By Devaansh Samant:
Speeds of consumption and communication have increased manifold over the past few decades. This trend has a variety of impacts both on how we perceive the present world and what we hope to achieve in the future. Through this article, I will try and explore what seem to be various manifestations of humanity’s increasing obsession with speed followed by a discussion of the implications of the same. Finally, I make the case that this need for speed is an unstable positive feedback loop due to its influence on political discourse and public dialogue.
A disclaimer is in order here. While it isn’t within the scope of this article to make claims about whether polarisation and public hate have reached new highs or new lows, what I do wish to claim is that the rate of change of public sentiment is higher than ever. Thus, the entire article makes a claim for instability and not a claim over the absolute merit of current political dialogue.
Since the early nineteenth century, the world has witnessed gargantuan productivity growth. From the advent of the assembly line to the dawn of the internet age, we have been able to surround ourselves with more comfort and higher standards of living in exponentially shorter times. In the past few decades, we have advanced our capabilities further than we did in all of human existence prior to this period. The speed of innovation is likely to continue snowballing as well. Along with the increased luxury and progress, there has been a rise in consumer culture and the externalisation of sources of satisfaction. Many have argued that the abundant economic progress at the expense of social balances is ill-advised while others have defended the increased capacity as a genuine advancement of the human race.
However, I do not wish to dwell on the age-old debate regarding capitalism here. Even if one dismisses Marx’s concerns about consumerism substituting human relationships, taking for granted the merit of mass production and market incentives, there arises another set of questions – those of what implications this age of plenty has. Commodities come thicker and faster than human relationships.
We are now used to obtaining our wants entire magnitudes of order faster than we were just a few generations back. For most of the past five decades, our computing power has doubled every 18 months. Not only do we get what we want faster and cheaper, we are also used to making ourselves heard a lot faster because of the digital age. Personal communication has gone from telegrams to video-conferences rather quickly. Mass communication has switched from the radio to colour television and the age of YouTube more recently much faster than we tend to appreciate.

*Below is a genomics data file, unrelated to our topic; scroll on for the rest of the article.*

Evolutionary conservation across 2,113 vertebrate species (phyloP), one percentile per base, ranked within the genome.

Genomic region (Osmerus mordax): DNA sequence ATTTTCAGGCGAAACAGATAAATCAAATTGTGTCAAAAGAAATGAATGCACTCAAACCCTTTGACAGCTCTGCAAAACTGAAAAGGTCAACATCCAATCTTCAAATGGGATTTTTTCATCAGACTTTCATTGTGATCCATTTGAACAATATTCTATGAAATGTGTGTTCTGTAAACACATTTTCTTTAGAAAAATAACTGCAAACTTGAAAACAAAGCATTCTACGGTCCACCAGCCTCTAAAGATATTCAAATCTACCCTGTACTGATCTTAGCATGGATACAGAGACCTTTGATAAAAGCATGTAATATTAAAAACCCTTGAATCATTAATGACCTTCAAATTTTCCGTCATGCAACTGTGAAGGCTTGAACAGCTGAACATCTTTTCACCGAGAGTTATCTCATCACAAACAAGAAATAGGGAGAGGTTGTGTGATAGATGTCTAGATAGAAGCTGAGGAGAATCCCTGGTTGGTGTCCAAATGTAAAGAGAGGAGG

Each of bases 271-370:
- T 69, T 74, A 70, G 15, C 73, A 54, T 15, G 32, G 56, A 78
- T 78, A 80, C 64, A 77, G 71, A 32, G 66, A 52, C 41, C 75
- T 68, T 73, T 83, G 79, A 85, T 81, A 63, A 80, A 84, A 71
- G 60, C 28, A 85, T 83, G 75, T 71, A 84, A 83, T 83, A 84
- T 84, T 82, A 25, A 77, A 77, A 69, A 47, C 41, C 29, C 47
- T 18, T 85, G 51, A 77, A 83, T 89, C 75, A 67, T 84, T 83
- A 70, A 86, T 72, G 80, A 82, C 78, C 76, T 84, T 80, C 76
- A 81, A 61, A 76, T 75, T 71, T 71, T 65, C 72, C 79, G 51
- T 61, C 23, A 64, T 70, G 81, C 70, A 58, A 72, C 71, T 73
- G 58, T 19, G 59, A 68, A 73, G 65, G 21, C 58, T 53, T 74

So how have our mindsets changed? The need for speed has led to an insatiable need for instant gratification. We now want more satisfaction and we want it faster. If the issue with that statement is not immediately clear, then think of it in terms as an obsession with quantity over quality. As we push down our costs and give way to high volume businesses to increase accessibility to goods and services, we also start telling ourselves subconsciously: “I can make do with easy-fix gratification as long as there is a lot of it.” A classic example of the same is the recent rise of ‘Fast Fashion’. Prominent brands like Zara now offer clothing lines at lower prices while replenishing stores with supplies as often as twice a week.
Now, how does this reflect in the fabric of everyday society? The particular manifestations I wish to explore have to do with developments in the manner of political discourse and how public opinion works. There are two key points to be mindful of here. First, we can now reach out to multitudes of people through a few keystrokes. Each of us can make ourselves heard a lot more easily than we could before – suddenly everyone has a magnified sphere of influence. Secondly, we have slowly been biassing ourselves towards instant gratification as the lead times for everything from food to fashion go down drastically. I wish to argue that these two developments combine to help give rise to the venomous phenomenon of hateful and reckless dialogue on key public matters.
Three instances of the effects of this poisonous cocktail are discussed – the cacophonous presence of the online keyboard warrior; the increased frequency and intensity of media trials; and the highly polarised nature of public debate on economic and social issues.